Fire damaged house – Either widespread or isolated, fire damage is deemed a problem at a property because it often needs repairs ranging from cosmetic work through to structural repairs.
Flooding risk – If your home is in a flood zone this may be seen by many potential buyers as a major problem.
Damp – This is the presence of unwanted moisture anywhere in your home, and it can create problems including staining of wallpaper and carpets, as well as mould or rotting.
Non-standard construction – If your home was built using non-standard construction material such as concrete or timber, this will reduce its overall appeal on the housing market.
Advice for getting a problem property ready for sale
When you have fully assessed your home and know the extent of any problem, or problems, and are determined to sell, you must decide whether to first resolve the issue.
Make an honest assessment of the scope of the problem and how much it would cost in time and money to fix it before sale. If you can wait and have the funds to spend to correct whatever the flaw might be ahead of trying to find a buyer, you will have removed the issue that has made your home a problem property and can instead promote your house as a regular property. But understandably this is not a choice that is open to all homeowners, and it particularly won’t work for those who have neither the time nor the money available to pay to fix the problem.
If you are in the latter situation, your only real choice is likely to try selling the property "as is," meaning you don’t fix the problem before you put it on the market. When this happens you’ll have to again review the cost for fixing the issue and be aware that the buyer will likely want to deduct that value from the sale price in their offer.
Options for finding a buyer for a problem property
The options for selling a problem property are usually the same as trying to find a buyer for a convention: use an auctioneer, an estate agent, or a fast home buying company.
Selling a problem property using an auctioneer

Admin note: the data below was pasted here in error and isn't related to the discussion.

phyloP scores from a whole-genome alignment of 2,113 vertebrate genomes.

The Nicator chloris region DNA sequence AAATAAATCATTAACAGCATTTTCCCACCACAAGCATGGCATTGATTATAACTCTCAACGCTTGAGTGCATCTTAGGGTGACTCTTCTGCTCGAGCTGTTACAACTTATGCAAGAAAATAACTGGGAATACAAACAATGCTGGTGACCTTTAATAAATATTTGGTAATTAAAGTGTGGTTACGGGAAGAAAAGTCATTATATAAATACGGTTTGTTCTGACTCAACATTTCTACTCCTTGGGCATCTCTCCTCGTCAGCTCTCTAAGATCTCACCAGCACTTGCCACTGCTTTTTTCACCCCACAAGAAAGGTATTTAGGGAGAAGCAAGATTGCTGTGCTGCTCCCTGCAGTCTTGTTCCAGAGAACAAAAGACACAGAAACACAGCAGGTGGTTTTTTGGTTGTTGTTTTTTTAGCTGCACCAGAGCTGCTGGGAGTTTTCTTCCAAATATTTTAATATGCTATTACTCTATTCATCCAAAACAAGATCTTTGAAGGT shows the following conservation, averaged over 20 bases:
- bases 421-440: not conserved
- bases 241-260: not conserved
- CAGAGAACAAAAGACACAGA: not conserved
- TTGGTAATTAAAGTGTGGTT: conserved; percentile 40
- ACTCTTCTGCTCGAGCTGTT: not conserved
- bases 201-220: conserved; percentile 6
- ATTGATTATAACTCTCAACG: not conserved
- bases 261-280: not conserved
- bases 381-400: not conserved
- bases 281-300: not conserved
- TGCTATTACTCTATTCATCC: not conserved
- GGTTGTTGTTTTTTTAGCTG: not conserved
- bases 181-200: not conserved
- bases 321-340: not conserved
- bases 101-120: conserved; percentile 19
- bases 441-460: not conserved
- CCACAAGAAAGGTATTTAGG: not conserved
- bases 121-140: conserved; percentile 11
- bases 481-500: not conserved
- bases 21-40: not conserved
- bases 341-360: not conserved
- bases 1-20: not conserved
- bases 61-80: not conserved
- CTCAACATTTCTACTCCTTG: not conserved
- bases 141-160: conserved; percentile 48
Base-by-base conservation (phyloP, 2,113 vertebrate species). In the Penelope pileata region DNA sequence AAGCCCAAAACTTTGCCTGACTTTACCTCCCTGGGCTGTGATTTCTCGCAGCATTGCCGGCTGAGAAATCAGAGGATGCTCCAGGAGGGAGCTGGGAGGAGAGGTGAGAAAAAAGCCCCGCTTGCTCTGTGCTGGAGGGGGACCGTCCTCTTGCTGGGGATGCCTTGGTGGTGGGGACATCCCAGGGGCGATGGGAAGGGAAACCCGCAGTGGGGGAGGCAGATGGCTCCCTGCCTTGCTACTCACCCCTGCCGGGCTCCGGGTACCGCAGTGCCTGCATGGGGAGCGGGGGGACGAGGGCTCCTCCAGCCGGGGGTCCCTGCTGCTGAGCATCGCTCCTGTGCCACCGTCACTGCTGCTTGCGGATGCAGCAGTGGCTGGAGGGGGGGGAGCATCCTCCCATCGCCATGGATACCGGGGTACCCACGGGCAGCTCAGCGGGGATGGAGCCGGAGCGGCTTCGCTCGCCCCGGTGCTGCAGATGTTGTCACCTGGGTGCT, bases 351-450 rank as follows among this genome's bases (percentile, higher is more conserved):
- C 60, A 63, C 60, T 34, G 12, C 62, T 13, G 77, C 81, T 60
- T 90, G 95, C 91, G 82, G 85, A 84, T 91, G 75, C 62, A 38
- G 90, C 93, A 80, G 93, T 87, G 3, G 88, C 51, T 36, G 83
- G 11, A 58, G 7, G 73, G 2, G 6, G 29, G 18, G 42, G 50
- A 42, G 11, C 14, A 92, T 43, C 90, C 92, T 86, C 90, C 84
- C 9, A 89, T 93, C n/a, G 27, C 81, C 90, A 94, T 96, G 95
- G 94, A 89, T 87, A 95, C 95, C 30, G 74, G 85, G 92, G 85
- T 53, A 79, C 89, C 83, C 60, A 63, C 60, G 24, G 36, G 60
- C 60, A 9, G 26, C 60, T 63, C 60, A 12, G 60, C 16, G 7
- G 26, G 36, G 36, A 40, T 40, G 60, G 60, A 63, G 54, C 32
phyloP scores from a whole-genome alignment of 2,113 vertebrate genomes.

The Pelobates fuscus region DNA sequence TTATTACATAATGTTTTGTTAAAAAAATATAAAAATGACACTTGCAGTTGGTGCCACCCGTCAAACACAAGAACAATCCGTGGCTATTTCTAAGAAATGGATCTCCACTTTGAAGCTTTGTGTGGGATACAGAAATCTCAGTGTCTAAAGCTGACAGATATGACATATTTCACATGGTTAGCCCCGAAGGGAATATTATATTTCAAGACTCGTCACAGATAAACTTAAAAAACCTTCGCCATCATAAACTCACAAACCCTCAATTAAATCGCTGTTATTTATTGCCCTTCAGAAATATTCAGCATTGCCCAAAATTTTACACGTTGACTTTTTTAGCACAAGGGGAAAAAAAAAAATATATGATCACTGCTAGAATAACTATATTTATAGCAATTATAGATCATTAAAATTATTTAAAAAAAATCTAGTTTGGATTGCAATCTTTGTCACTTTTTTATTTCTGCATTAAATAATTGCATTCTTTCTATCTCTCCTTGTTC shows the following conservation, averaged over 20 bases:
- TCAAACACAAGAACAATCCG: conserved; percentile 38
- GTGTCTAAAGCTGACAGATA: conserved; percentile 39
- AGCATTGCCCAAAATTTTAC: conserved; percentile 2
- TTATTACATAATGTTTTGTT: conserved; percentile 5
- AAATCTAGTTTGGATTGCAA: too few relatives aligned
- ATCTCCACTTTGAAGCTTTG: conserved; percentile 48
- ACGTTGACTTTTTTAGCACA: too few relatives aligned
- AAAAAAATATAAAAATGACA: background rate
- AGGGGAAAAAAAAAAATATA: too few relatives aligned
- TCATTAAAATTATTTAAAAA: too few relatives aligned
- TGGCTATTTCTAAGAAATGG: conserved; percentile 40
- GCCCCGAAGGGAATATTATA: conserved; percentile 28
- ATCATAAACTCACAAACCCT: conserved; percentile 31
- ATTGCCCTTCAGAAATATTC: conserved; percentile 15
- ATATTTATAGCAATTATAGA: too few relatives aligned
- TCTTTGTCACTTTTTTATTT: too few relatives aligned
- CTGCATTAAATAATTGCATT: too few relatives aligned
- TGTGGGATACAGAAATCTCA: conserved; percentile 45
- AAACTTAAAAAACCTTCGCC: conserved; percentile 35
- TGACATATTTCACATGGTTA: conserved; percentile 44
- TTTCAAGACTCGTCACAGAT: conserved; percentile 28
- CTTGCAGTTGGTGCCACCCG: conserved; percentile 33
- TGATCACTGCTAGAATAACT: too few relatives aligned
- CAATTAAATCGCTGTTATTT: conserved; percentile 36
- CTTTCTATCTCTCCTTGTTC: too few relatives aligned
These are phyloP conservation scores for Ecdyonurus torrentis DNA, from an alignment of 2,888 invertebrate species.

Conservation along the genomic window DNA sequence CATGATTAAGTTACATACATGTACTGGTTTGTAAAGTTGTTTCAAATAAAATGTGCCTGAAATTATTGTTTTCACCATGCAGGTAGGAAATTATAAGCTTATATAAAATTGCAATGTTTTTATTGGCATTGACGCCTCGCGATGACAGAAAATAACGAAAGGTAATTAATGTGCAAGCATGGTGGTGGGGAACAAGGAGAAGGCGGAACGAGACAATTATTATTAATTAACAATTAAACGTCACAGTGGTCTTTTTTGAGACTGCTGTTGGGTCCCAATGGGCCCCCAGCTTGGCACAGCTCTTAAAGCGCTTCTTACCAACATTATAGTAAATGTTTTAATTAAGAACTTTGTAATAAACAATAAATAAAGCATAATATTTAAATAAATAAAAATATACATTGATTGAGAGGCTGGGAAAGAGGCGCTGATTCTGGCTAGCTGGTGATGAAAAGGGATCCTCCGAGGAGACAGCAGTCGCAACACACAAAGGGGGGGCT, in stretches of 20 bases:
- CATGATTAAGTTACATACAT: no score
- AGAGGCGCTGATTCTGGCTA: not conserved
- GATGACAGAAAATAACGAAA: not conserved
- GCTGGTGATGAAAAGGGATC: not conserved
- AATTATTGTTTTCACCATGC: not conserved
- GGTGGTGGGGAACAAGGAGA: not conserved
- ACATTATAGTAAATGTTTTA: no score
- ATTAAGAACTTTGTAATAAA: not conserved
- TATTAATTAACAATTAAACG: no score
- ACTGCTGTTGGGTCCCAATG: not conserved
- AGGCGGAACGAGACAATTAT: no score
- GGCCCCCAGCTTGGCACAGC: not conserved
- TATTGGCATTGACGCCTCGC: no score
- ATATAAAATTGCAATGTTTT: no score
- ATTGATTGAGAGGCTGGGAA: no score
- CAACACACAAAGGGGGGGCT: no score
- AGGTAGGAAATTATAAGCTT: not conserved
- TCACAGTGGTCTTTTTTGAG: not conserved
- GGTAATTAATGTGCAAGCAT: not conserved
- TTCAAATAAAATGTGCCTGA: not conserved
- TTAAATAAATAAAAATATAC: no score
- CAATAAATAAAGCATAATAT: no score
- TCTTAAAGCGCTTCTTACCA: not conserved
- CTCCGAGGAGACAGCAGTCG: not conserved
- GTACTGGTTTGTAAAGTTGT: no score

If you decide to sell through an auctioneer, you can save yourself a lot of time and work because they’ll handle most of the aspects of the sale. They’ll advertise your home and give you a set date for when the auction will take place, giving you a fairly quick schedule and relative certainty for selling your home. Selling this way can be a good choice because buyers at auctions are typically more open to problem properties, and you might start a bidding war that achieves a higher sale price.
However, there are some drawbacks with this method, not least the fact that you don’t know what final sale price you’re going to achieve until the auction is over. This can be a very stressful situation and also not an advisable approach if you are relying on selling your home for a certain price. You’ll also be liable for paying the auctioneer fees for their work, but you might be able to pass these on to the high bidder.
Selling a problem property using an estate agent
Another option is to try selling your home through an estate agent. There are a few advantages of selling this way, not least the fact that the estate agent will be responsible for most of the hard work that goes into selling a home. They will put together a listing for your property and advertise it locally with the hope of generating interest from buyers. They will also take care of the viewings for your listing, when people who might want to buy your home come to inspect it in person. Selling through an estate agent removes a lot of the stress and time that you might otherwise have to spend on selling your property.
And you can try to find an estate agent that specialises in selling problem properties, because they will already have experience in knowing how to market such a home and find interest from buyers that won’t be turned off from whatever flaw the house has.
But you also need to balance the benefits of selling through an estate agent with the negative consequences. If you are looking to sell your house fast, this might not be your best option. That’s because there are no deadlines involved with selling through an estate agent, and you are entirely at the mercy of whatever the current level of demand is for properties like yours in your area. If it’s a quiet time in the property market, you might be waiting many months to find a buyer. For people in a hurry this is obviously not a situation that would work for them.